A cross-sectional study was performed on 28,927 Saudi volunteers for bone marrow donors registered in the database of the SSCDR and typed for HLA-A, -B, -C, -DRB, -DQB1, and -DPB1 at a high-resolution level from 2013 to 2017. All donors included in the analysis fulfilled the eligibility criteria and were unrelated Saudi Arabs, 49% males and 51% females, 18–60 years old with an average age of 31 from different regions within the country, including Riyadh, Qasim, Dammam, Assire, Albaha, Jizan, Jeddah, and Madinah. These regions were not linked directly to each subject at that time; therefore, this cohort was not classified or grouped geographically.

HLA Class I and HLA Class II Typing

This project was approved by the local IRB at King Abdulaziz Medical City, Riyadh, National Guard Health Affair, Saudi Arabia. All donors were asked to sign a formal written consent. Blood samples, six drops on filter paper were collected. Total genomic DNA was extracted using QIAamp96 DNA Blood Mini Kit according to the manufacturer's instructions (Qiagen, Hilden, Germany). HLA-A, -B, -C, -DRB1, -DQB1, and -DPB1 genotyping was carried out by next-generation sequencing (NGS) at the laboratories of Histogenetics (Ossining, NY). Briefly, HLA alleles were typed using high-resolution (Class I: Exon 2 and 3, Class II: Exon 2) (7) using the Illumina platform (San Diego, CA). The sequencing templates (DNA libraries) for Illumina were prepared according to the manufacturer's protocols, involving two rounds of amplification. For sequence data analysis, MiSeq generates FastQ files that are used by the in-house NGSAutoTyper software to perform the final typing. HistoS software is used for further review and analysis, and the data is then transferred for final reporting to HistoTyper software. For certain typing results, we gave alternative combinations with G codes. Then, we selected the highest probable combination based on the frequency.

Homozygous typing results were controlled by the following method. For class I, exon 2 and 3 are repeated with alternative primers complementary to sequences in the middle of exon 2 and exon 3 to generate amplicons spanning mid exon 2–intron 2–exon 3 (bridge amplification). In addition known HLA-B–C linkages are checked. If the bridge amplicon or B–C association confirms the homozygosity, then results are reported. If the results indicate heterozygous typing, a 1-KB amplicon is repeated spanning the whole exon 2–intron 2–Exon 3 with PacBio sequencing technology. For class II, DRB1 is analyzed with one generic and two group-specific amplifications. DQB1 and DPB1 are analyzed with one generic and one group-specific amplification. In addition, known DRB1–DRB3/4/5 and DRB1–DQB1 linkages are checked. In the presence of base occurrence more than 300 and a known linkage, homozygous results are accepted. In the absence of the latter, sequencing is repeated by a long-range amplicon spanning exon 2–intron 2–exon 3 using PacBio technology.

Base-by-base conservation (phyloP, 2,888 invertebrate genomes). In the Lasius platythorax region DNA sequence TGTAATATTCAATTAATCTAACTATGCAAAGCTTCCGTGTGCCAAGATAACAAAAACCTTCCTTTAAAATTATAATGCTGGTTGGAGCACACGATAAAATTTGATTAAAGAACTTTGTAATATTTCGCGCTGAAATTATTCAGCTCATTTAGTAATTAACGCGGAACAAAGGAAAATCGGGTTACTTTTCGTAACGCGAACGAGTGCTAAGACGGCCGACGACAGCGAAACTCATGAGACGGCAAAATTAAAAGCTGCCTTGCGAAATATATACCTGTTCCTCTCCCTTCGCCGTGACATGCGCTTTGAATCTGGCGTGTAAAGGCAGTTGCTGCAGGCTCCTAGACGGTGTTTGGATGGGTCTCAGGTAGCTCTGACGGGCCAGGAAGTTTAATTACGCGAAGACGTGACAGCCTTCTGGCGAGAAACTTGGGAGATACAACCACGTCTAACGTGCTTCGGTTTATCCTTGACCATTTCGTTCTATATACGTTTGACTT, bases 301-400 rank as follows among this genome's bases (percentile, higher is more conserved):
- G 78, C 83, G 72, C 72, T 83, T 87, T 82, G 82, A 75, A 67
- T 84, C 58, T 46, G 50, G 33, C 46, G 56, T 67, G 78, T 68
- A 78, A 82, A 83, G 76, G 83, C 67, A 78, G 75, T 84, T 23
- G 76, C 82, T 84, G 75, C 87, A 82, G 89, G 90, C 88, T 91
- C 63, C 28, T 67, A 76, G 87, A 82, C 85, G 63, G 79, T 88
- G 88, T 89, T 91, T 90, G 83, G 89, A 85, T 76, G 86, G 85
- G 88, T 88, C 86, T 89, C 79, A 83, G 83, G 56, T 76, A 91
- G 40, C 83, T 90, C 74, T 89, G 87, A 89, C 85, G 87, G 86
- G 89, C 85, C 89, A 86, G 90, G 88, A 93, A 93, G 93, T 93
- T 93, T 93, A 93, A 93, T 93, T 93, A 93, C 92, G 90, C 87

Criteria for Common and Well-Documented (CWD) Alleles

In this study, the CWD alleles were defined according to CIWD 3.0.0 inclusion criteria (8). Common alleles are those with ≥1 in 10,000, and well-documented alleles are those with ≥5 occurrences. Intermediate alleles (>1 in 100,000) were not calculated due to low sample size.

Statistical Analysis

The population analyses and genetic diversity measures were calculated using Arlequin 3.5 software (9). In particular, allele frequencies and three, five, and six locus haplotype frequencies were determined by the expectation-maximization (EM) algorithm (10).

A pairwise linkage disequilibrium (LD) test was performed with a Markov chain algorithm using estimated haplotypes for each individual obtained with the Excoffier–Laval–Balding (ELB) algorithm. Frequencies of common haplotypes were similar with both methods, and those with significant pairwise LD are shown in the tables. For testing the deviation from Hardy Weinberg equilibrium, a Markov chain algorithm was performed. A selective neutrality test could not be performed due to software allele and haplotype number limitations. Computed two loci (HLA-B-C and HLA-DRB1-DQB1) associations were listed as common (with observed frequency of more than 100 times) or rare (with observed frequency of <100 times).

The probability of finding a completely matching and single mismatched donor for 3–6 loci, depending on the registry size, was calculated based on the formula first shown in 1989 (11) and refined in 2014 (12). As is a common practice today (13), matching was based on the antigen recognition domain (exons 2 and 3 for class I and exon 2 only for class II).

Data used in this analysis are available in the Allele Frequencies Net Database ( and on a public website (


HLA Allele Frequencies

A total of 103 HLA-A alleles, 154 HLA-B alleles, 76 HLA-C alleles, 96 HLA-DRB1 alleles, 37 HLA-DQB1 alleles, and 48 HLA-DPB1 alleles were found in our cohort. Table 1 shows the allele frequency for HLA-A, -B, -C, -DRB1, -DQB1, and -DPB1. For HLA class I, the following alleles were the most frequent alleles in HLA-A, -B, and -C, respectively:A*02:01:01G (20.2%), A*24:02:01G (7.5%), A*01:01:01G (7.1%), A*68:01:01G (6.3%), and A*03:01:01G (5.9); B*51:01:01G (19.0%), B*50:01:01G (12.3%), B*08:01:01G (6.9%), B*07:02:01G (5.0%), and B*53:01:01G (3.9%); C*06:02:01G (16.7%), C*07:02:01G (12.2%), C*04:01:01G (12.2%), C*15:02:01G (10.7%), and C*07:01:01G (9.7%). For HLA class II, the following alleles were the most frequent alleles in HLA-DRB1, -DQB1, and -DPB1, respectively:DRB1*07:01:01(15.7%), DRB1*03:01:01G (13.3%), DRB1*13:02:01G (6.7%), DRB1*15:01:01 (6.3%), and DRB1*13:01:01G (6.2%); DQB1*02:01:01G (29.9%), DQB1*03:02:01G (13.2%), DQB1*03:01:01G (12.1%), DQB1*05:01:01G (9.9%), and DQB1*06:03:01G (6.9%); DPB1*04:01:01G (35.2%), DPB1*02:01:02G (21.8%), DPB1*03:01:01G (11.6%), DPB1*04:02:01G (6.5%), and DPB1*17:01:01G (5.4%). All subjects were typed successfully. Four new alleles were identified in this Saudi cohort (HLA-A*02:433, HLA-A*02:434, HLA-C*14:02:13, and HLA-DRB1*14:145); the data are available on Allele frequency and published (1416). Table 2 shows the results of the Hardy Weinberg equilibrium analysis. Heterozygosity in all six loci was observed in this large cohort significantly less than what is expected by chance.